From its perch on the aptly named Janus Rock, "The Light Between Oceans" looks both toward the past and into the present, keeping viewers guessing as to whether the truth will out and some version of justice prevail. In passing through this beautifully landscaped vale of tears, sensitive viewers will find that a jumbo box of tissues comes in very handy.
The film contains mature themes, scenes of marital sensuality and a few profane oaths.
The Catholic News Service classification is A-III -- adults. The Motion Picture Association of America rating is PG-13.
McAleer is a guest reviewer for Catholic News Service.
Morris Chesnut and Regina Hall star in a scene from the movie "When the Bough Breaks." Photo: CNS/Sony
When the Bough Breaks
By Joseph McAleer, Catholic News Service
NEW YORK - If you recall the familiar nursery lullaby, you'll know that "When the Bough Breaks" (Screen Gems) foretells doom for both cradle and baby.
So it comes as no surprise that this lurid thriller about the desperate measures prospective parents take to start a family is, in the end, a cautionary tale about misplaced morality.
The Taylors are an attractive professional couple. Laura (Regina Hall) is an acclaimed chef, and husband John (Morris Chestnut) a hotshot attorney.
The only thing missing in their apparent domestic bliss is a child. Laura has suffered multiple miscarriages. In vitro fertilization has not worked.
Mindful of John's callous warning that "We're down to our last viable embryo," the Taylors go shopping for a surrogate.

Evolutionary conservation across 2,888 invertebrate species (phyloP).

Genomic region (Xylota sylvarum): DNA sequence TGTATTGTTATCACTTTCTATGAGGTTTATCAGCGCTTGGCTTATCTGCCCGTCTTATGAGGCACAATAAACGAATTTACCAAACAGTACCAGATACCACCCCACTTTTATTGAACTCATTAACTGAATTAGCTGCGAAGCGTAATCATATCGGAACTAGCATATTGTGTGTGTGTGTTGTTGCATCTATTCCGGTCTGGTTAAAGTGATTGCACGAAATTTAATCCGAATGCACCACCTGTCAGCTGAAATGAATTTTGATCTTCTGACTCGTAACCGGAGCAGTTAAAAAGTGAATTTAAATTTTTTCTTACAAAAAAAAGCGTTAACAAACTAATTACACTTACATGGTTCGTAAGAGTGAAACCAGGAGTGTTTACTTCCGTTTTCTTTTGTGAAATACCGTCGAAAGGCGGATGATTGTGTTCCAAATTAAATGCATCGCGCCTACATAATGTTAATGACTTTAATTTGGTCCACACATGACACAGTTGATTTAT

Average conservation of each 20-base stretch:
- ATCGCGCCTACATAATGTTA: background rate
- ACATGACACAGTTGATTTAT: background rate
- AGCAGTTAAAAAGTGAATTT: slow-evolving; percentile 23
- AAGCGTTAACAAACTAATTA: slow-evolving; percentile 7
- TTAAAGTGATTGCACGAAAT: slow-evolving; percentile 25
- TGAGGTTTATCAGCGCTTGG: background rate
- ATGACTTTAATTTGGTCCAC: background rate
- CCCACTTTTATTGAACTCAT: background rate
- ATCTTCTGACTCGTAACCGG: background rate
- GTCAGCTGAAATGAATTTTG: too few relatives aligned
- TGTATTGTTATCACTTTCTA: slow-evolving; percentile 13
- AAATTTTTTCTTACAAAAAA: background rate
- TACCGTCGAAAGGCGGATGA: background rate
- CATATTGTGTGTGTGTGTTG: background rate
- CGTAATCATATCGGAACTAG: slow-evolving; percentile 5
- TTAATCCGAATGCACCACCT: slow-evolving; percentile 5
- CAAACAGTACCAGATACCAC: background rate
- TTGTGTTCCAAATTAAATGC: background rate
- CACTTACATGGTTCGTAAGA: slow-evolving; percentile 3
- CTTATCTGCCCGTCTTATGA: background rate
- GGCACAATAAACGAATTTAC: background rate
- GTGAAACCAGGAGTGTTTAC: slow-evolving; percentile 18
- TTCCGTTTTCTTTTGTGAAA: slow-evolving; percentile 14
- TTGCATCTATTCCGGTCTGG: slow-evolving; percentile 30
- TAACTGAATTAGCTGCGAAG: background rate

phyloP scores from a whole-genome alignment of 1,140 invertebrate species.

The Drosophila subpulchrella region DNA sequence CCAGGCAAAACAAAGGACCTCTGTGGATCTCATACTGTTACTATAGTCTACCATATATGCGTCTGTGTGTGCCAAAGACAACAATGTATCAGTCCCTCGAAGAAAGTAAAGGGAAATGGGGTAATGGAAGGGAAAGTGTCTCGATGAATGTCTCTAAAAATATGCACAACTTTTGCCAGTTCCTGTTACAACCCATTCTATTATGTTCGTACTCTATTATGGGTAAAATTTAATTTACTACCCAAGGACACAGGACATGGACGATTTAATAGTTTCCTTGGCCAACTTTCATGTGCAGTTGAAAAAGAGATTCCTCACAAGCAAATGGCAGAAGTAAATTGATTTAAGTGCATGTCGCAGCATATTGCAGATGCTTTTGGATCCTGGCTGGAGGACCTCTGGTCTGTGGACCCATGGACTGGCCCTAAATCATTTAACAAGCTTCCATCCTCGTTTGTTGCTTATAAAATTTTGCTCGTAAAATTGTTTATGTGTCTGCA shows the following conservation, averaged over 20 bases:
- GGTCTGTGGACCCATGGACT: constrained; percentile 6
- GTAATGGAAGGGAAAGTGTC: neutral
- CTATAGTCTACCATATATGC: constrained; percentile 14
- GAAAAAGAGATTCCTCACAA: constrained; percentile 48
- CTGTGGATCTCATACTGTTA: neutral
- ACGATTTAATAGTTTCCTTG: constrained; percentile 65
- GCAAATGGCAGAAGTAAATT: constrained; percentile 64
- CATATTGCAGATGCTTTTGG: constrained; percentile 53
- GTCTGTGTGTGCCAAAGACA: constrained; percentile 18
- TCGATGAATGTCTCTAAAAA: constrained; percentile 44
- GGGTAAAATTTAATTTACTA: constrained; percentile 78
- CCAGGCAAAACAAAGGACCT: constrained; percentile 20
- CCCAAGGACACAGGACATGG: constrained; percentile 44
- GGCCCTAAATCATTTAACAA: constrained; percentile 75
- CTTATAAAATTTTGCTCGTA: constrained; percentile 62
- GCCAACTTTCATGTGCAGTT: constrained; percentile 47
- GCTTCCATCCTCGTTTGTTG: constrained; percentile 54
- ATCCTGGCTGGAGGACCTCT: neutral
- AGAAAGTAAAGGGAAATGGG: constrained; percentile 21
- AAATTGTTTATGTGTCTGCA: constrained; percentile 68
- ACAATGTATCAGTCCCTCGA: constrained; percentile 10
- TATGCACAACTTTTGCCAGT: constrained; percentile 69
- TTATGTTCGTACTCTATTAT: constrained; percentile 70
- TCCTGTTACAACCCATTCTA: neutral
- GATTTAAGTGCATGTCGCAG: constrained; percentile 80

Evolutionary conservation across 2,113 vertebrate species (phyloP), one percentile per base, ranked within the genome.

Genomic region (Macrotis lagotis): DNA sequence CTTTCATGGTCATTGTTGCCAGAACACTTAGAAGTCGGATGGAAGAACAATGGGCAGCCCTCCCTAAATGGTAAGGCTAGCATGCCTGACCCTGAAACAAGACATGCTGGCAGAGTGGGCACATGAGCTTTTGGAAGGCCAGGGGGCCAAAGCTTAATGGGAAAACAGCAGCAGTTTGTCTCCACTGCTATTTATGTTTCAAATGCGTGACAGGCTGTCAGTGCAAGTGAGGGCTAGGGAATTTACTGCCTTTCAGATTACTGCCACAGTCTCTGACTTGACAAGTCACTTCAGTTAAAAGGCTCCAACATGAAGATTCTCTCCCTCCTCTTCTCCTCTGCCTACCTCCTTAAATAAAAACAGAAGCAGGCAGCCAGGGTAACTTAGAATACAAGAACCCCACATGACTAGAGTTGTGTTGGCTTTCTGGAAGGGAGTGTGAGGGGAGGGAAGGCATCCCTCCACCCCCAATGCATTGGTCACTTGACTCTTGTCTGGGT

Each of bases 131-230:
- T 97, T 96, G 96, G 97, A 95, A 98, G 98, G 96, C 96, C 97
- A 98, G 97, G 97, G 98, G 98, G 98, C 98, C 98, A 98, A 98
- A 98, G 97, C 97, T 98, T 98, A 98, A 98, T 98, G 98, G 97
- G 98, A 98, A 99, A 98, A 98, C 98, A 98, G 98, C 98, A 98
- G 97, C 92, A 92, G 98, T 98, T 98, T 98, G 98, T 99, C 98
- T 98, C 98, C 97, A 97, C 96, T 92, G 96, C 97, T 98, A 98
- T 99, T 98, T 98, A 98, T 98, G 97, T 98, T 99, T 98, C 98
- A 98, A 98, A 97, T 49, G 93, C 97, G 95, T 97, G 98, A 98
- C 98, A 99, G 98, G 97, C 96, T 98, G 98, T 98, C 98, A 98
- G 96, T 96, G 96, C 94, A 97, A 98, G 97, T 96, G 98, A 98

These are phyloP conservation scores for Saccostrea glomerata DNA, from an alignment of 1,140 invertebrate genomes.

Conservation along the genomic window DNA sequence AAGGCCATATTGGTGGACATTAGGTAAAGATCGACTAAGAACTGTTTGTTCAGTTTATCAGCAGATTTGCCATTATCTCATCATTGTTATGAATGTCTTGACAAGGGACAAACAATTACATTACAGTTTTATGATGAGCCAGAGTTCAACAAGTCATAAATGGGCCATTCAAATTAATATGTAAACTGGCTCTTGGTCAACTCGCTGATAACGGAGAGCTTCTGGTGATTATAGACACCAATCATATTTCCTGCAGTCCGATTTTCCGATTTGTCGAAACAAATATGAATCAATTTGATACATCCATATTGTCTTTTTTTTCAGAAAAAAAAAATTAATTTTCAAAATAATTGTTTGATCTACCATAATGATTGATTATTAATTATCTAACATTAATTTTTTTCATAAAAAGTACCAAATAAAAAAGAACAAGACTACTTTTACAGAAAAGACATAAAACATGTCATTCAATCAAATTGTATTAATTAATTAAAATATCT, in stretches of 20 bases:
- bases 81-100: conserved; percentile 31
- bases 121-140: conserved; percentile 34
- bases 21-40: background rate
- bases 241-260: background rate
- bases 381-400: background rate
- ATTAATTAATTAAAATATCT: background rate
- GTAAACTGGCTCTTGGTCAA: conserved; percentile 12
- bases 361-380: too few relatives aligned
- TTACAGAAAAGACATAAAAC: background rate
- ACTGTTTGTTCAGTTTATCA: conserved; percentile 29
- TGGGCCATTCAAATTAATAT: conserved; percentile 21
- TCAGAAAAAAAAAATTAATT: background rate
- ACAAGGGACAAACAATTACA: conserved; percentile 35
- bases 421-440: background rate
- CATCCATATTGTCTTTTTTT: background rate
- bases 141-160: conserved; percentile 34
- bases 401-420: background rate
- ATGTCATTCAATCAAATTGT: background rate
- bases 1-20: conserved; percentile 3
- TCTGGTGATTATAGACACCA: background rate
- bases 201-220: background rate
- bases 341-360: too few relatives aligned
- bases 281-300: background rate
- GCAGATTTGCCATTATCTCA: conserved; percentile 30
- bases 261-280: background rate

They find one in the comely Anna (Jaz Sinclair). Her wide-eyed innocence and altruism in eagerly offering her body seem too good to be true.
They are. A background check of Anna would have revealed a sordid, violent past. And her psychotic fiance, Mike (Theo Rossi), wants Anna to keep the baby to extort more cash from the Taylors.
Over the course of nine months, Anna herself becomes increasingly deranged. Her obsession with John grows ever larger along with her baby bump.
It's not hard to see where this leads, as director Jon Cassar and screenwriter Jack Olsen borrow heavily from thrillers like "Fatal Attraction" (1987) and "The Hand That Rocks the Cradle" (1992).
Predictability aside, "When the Bough Breaks" falls flat in its fundamental premise: that in vitro fertilization, and the surrogacy option, are completely normal, natural choices. On the contrary, the Catholic Church teaches that IVF is gravely immoral, particularly as the process requires the test-tube creation of multiple human embryos, most of which do not survive.
It's this cavalier attitude toward the destruction of innocent human life, along with Anna's expressed acceptance of abortion, which places the film firmly out of bounds for viewers of faith.
The film contains a benign attitude toward abortion and immoral methods of conception such as in vitro fertilization, domestic violence, mild gore, marital sensuality, partial nudity, and occasional crude language.
The Catholic News Service classification is O -– morally offensive. The Motion Picture Association of America rating is PG-13.
McAleer is a guest reviewer for Catholic News Service.